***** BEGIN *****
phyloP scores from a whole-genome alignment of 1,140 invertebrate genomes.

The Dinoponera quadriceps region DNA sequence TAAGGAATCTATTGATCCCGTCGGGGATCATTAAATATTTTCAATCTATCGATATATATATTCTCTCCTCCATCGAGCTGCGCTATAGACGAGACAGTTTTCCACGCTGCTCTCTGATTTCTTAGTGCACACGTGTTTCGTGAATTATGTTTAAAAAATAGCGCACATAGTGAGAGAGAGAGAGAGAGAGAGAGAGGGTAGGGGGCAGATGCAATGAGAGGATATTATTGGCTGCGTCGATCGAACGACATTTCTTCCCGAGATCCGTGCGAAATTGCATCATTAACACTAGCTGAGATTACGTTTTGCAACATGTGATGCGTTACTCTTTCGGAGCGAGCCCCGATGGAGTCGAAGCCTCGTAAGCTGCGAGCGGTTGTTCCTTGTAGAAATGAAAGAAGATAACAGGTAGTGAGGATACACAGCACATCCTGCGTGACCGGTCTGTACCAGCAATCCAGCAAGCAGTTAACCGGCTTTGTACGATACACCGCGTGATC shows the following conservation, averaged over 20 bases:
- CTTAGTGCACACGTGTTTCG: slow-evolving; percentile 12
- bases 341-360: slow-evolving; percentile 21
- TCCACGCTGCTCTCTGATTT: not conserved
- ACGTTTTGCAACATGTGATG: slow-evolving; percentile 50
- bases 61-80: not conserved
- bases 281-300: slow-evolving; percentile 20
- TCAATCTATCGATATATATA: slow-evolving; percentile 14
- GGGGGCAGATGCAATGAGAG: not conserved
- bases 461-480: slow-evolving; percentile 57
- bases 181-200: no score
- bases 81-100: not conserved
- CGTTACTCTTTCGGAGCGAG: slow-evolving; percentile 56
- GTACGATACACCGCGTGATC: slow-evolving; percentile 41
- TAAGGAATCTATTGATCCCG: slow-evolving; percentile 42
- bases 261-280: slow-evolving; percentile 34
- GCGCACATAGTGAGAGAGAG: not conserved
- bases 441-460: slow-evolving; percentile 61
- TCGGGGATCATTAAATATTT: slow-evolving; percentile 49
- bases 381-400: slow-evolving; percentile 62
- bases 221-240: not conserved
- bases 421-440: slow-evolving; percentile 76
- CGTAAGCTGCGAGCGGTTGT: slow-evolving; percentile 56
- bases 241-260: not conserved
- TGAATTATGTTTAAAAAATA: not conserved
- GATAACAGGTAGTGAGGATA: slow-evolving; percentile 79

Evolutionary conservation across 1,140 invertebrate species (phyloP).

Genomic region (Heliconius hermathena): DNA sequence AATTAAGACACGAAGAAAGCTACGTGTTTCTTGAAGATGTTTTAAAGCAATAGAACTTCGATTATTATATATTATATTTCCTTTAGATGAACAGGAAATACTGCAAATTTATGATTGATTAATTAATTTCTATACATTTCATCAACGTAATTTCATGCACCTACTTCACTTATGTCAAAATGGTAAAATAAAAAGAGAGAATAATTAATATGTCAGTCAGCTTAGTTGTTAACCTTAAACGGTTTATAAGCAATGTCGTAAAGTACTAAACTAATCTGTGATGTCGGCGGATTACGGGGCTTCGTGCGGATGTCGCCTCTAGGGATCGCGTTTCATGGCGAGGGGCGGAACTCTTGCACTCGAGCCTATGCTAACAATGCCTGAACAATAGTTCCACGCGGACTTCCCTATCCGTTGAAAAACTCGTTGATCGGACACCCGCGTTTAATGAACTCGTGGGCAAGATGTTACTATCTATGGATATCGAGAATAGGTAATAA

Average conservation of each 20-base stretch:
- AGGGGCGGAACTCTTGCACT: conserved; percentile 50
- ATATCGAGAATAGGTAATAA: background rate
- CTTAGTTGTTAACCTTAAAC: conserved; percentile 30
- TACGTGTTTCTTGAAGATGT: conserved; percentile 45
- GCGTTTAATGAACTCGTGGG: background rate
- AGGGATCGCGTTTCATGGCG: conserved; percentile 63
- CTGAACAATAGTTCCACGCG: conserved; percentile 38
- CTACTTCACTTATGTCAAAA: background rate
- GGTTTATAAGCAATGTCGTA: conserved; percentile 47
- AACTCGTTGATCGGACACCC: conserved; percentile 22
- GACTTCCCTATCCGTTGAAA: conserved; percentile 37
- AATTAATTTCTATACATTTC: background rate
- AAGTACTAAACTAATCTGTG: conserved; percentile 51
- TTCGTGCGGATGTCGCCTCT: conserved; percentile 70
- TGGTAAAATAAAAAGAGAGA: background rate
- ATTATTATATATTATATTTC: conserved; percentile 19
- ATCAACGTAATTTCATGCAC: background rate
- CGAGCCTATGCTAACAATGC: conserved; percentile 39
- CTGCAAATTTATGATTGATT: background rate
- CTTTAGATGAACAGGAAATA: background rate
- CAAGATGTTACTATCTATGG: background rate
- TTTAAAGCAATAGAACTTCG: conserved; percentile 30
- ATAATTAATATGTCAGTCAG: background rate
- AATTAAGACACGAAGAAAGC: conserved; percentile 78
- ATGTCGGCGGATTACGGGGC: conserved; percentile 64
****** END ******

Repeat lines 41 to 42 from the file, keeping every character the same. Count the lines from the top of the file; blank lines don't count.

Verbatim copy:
- GACTTCCCTATCCGTTGAAA: conserved; percentile 37
- AATTAATTTCTATACATTTC: background rate